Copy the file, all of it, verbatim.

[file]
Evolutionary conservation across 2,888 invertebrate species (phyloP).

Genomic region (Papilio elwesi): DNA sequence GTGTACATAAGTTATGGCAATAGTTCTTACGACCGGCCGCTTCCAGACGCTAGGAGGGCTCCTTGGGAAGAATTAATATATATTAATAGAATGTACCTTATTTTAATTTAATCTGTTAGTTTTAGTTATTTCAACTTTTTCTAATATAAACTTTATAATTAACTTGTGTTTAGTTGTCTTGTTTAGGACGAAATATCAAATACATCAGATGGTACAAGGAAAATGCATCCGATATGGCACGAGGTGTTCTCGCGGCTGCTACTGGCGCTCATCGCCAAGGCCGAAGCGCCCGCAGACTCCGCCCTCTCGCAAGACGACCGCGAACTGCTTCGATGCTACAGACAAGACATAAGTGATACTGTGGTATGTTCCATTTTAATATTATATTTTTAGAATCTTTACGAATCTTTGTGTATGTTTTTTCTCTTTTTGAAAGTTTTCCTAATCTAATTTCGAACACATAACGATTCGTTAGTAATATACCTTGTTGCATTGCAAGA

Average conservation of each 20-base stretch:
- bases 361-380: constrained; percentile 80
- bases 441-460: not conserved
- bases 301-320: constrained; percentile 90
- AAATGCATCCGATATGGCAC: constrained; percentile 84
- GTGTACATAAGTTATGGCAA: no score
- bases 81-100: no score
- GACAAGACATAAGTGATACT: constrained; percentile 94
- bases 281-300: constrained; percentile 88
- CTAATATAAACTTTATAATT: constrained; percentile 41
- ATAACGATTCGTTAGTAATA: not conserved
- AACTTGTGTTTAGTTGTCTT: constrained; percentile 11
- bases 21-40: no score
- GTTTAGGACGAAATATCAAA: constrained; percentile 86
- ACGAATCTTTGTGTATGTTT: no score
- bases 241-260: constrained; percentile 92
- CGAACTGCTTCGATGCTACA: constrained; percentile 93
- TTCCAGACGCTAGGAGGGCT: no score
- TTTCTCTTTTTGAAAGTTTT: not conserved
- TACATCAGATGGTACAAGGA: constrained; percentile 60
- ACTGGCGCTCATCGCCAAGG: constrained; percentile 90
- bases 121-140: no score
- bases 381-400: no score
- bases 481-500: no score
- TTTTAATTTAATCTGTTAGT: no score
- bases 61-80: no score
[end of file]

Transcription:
Evolutionary conservation across 2,888 invertebrate species (phyloP).

Genomic region (Papilio elwesi): DNA sequence GTGTACATAAGTTATGGCAATAGTTCTTACGACCGGCCGCTTCCAGACGCTAGGAGGGCTCCTTGGGAAGAATTAATATATATTAATAGAATGTACCTTATTTTAATTTAATCTGTTAGTTTTAGTTATTTCAACTTTTTCTAATATAAACTTTATAATTAACTTGTGTTTAGTTGTCTTGTTTAGGACGAAATATCAAATACATCAGATGGTACAAGGAAAATGCATCCGATATGGCACGAGGTGTTCTCGCGGCTGCTACTGGCGCTCATCGCCAAGGCCGAAGCGCCCGCAGACTCCGCCCTCTCGCAAGACGACCGCGAACTGCTTCGATGCTACAGACAAGACATAAGTGATACTGTGGTATGTTCCATTTTAATATTATATTTTTAGAATCTTTACGAATCTTTGTGTATGTTTTTTCTCTTTTTGAAAGTTTTCCTAATCTAATTTCGAACACATAACGATTCGTTAGTAATATACCTTGTTGCATTGCAAGA

Average conservation of each 20-base stretch:
- bases 361-380: constrained; percentile 80
- bases 441-460: not conserved
- bases 301-320: constrained; percentile 90
- AAATGCATCCGATATGGCAC: constrained; percentile 84
- GTGTACATAAGTTATGGCAA: no score
- bases 81-100: no score
- GACAAGACATAAGTGATACT: constrained; percentile 94
- bases 281-300: constrained; percentile 88
- CTAATATAAACTTTATAATT: constrained; percentile 41
- ATAACGATTCGTTAGTAATA: not conserved
- AACTTGTGTTTAGTTGTCTT: constrained; percentile 11
- bases 21-40: no score
- GTTTAGGACGAAATATCAAA: constrained; percentile 86
- ACGAATCTTTGTGTATGTTT: no score
- bases 241-260: constrained; percentile 92
- CGAACTGCTTCGATGCTACA: constrained; percentile 93
- TTCCAGACGCTAGGAGGGCT: no score
- TTTCTCTTTTTGAAAGTTTT: not conserved
- TACATCAGATGGTACAAGGA: constrained; percentile 60
- ACTGGCGCTCATCGCCAAGG: constrained; percentile 90
- bases 121-140: no score
- bases 381-400: no score
- bases 481-500: no score
- TTTTAATTTAATCTGTTAGT: no score
- bases 61-80: no score